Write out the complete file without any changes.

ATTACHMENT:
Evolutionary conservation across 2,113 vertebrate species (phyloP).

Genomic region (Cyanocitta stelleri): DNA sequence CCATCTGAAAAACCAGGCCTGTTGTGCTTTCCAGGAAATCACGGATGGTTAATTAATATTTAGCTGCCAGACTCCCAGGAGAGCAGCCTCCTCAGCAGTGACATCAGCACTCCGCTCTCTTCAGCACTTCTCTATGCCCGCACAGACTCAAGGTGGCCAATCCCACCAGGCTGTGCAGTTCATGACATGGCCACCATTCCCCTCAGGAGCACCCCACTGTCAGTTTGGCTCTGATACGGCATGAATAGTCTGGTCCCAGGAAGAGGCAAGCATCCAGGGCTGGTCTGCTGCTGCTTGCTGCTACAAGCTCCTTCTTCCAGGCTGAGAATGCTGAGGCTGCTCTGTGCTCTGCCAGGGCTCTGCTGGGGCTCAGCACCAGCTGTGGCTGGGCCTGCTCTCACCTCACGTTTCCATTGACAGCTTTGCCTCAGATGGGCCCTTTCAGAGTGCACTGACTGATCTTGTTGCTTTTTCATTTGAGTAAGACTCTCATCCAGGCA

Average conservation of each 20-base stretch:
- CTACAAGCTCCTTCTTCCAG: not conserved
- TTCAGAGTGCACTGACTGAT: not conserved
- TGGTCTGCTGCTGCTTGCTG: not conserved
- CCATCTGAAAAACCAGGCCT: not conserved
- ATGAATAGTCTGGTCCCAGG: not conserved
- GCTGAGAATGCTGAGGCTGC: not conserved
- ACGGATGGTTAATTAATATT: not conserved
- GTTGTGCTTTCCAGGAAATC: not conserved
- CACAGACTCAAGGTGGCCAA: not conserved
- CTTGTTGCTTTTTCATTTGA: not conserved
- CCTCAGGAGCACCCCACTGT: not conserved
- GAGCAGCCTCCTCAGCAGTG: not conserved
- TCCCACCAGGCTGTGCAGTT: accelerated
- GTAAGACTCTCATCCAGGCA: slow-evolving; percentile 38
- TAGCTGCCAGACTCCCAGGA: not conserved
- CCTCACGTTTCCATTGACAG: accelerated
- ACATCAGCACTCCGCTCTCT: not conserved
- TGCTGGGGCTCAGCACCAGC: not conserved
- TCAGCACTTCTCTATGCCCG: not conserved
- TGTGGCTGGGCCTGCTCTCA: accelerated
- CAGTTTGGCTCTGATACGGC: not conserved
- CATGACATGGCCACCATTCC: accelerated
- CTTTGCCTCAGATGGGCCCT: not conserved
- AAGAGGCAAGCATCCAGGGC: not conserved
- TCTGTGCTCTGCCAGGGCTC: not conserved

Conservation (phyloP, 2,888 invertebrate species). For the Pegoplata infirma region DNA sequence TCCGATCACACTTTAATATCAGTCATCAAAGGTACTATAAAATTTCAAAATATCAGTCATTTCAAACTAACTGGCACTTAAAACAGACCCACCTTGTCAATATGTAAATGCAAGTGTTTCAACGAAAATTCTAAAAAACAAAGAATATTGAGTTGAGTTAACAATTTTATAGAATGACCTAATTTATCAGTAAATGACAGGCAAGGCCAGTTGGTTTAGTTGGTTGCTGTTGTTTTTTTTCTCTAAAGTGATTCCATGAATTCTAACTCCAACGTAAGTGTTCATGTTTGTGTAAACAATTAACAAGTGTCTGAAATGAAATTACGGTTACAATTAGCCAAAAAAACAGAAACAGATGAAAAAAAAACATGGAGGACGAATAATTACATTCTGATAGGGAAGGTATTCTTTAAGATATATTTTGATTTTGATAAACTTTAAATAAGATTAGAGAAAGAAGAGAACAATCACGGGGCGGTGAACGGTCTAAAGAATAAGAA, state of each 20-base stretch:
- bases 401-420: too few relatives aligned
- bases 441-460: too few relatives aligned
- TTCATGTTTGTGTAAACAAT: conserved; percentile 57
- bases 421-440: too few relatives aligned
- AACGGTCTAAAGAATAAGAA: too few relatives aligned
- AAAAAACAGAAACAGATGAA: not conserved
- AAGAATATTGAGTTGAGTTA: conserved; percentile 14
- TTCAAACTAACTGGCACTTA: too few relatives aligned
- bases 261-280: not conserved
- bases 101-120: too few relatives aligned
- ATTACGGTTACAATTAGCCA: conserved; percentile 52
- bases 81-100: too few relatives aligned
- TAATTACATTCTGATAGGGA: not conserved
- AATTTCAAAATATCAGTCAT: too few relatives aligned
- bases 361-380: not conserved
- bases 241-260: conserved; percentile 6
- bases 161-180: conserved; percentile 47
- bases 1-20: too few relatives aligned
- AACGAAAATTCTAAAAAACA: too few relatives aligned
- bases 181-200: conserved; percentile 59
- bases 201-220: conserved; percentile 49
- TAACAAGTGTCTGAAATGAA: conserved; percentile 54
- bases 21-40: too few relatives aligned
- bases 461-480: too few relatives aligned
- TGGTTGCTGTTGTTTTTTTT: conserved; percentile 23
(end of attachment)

Evolutionary conservation across 2,113 vertebrate species (phyloP).

Genomic region (Cyanocitta stelleri): DNA sequence CCATCTGAAAAACCAGGCCTGTTGTGCTTTCCAGGAAATCACGGATGGTTAATTAATATTTAGCTGCCAGACTCCCAGGAGAGCAGCCTCCTCAGCAGTGACATCAGCACTCCGCTCTCTTCAGCACTTCTCTATGCCCGCACAGACTCAAGGTGGCCAATCCCACCAGGCTGTGCAGTTCATGACATGGCCACCATTCCCCTCAGGAGCACCCCACTGTCAGTTTGGCTCTGATACGGCATGAATAGTCTGGTCCCAGGAAGAGGCAAGCATCCAGGGCTGGTCTGCTGCTGCTTGCTGCTACAAGCTCCTTCTTCCAGGCTGAGAATGCTGAGGCTGCTCTGTGCTCTGCCAGGGCTCTGCTGGGGCTCAGCACCAGCTGTGGCTGGGCCTGCTCTCACCTCACGTTTCCATTGACAGCTTTGCCTCAGATGGGCCCTTTCAGAGTGCACTGACTGATCTTGTTGCTTTTTCATTTGAGTAAGACTCTCATCCAGGCA

Average conservation of each 20-base stretch:
- CTACAAGCTCCTTCTTCCAG: not conserved
- TTCAGAGTGCACTGACTGAT: not conserved
- TGGTCTGCTGCTGCTTGCTG: not conserved
- CCATCTGAAAAACCAGGCCT: not conserved
- ATGAATAGTCTGGTCCCAGG: not conserved
- GCTGAGAATGCTGAGGCTGC: not conserved
- ACGGATGGTTAATTAATATT: not conserved
- GTTGTGCTTTCCAGGAAATC: not conserved
- CACAGACTCAAGGTGGCCAA: not conserved
- CTTGTTGCTTTTTCATTTGA: not conserved
- CCTCAGGAGCACCCCACTGT: not conserved
- GAGCAGCCTCCTCAGCAGTG: not conserved
- TCCCACCAGGCTGTGCAGTT: accelerated
- GTAAGACTCTCATCCAGGCA: slow-evolving; percentile 38
- TAGCTGCCAGACTCCCAGGA: not conserved
- CCTCACGTTTCCATTGACAG: accelerated
- ACATCAGCACTCCGCTCTCT: not conserved
- TGCTGGGGCTCAGCACCAGC: not conserved
- TCAGCACTTCTCTATGCCCG: not conserved
- TGTGGCTGGGCCTGCTCTCA: accelerated
- CAGTTTGGCTCTGATACGGC: not conserved
- CATGACATGGCCACCATTCC: accelerated
- CTTTGCCTCAGATGGGCCCT: not conserved
- AAGAGGCAAGCATCCAGGGC: not conserved
- TCTGTGCTCTGCCAGGGCTC: not conserved

Conservation (phyloP, 2,888 invertebrate species). For the Pegoplata infirma region DNA sequence TCCGATCACACTTTAATATCAGTCATCAAAGGTACTATAAAATTTCAAAATATCAGTCATTTCAAACTAACTGGCACTTAAAACAGACCCACCTTGTCAATATGTAAATGCAAGTGTTTCAACGAAAATTCTAAAAAACAAAGAATATTGAGTTGAGTTAACAATTTTATAGAATGACCTAATTTATCAGTAAATGACAGGCAAGGCCAGTTGGTTTAGTTGGTTGCTGTTGTTTTTTTTCTCTAAAGTGATTCCATGAATTCTAACTCCAACGTAAGTGTTCATGTTTGTGTAAACAATTAACAAGTGTCTGAAATGAAATTACGGTTACAATTAGCCAAAAAAACAGAAACAGATGAAAAAAAAACATGGAGGACGAATAATTACATTCTGATAGGGAAGGTATTCTTTAAGATATATTTTGATTTTGATAAACTTTAAATAAGATTAGAGAAAGAAGAGAACAATCACGGGGCGGTGAACGGTCTAAAGAATAAGAA, state of each 20-base stretch:
- bases 401-420: too few relatives aligned
- bases 441-460: too few relatives aligned
- TTCATGTTTGTGTAAACAAT: conserved; percentile 57
- bases 421-440: too few relatives aligned
- AACGGTCTAAAGAATAAGAA: too few relatives aligned
- AAAAAACAGAAACAGATGAA: not conserved
- AAGAATATTGAGTTGAGTTA: conserved; percentile 14
- TTCAAACTAACTGGCACTTA: too few relatives aligned
- bases 261-280: not conserved
- bases 101-120: too few relatives aligned
- ATTACGGTTACAATTAGCCA: conserved; percentile 52
- bases 81-100: too few relatives aligned
- TAATTACATTCTGATAGGGA: not conserved
- AATTTCAAAATATCAGTCAT: too few relatives aligned
- bases 361-380: not conserved
- bases 241-260: conserved; percentile 6
- bases 161-180: conserved; percentile 47
- bases 1-20: too few relatives aligned
- AACGAAAATTCTAAAAAACA: too few relatives aligned
- bases 181-200: conserved; percentile 59
- bases 201-220: conserved; percentile 49
- TAACAAGTGTCTGAAATGAA: conserved; percentile 54
- bases 21-40: too few relatives aligned
- bases 461-480: too few relatives aligned
- TGGTTGCTGTTGTTTTTTTT: conserved; percentile 23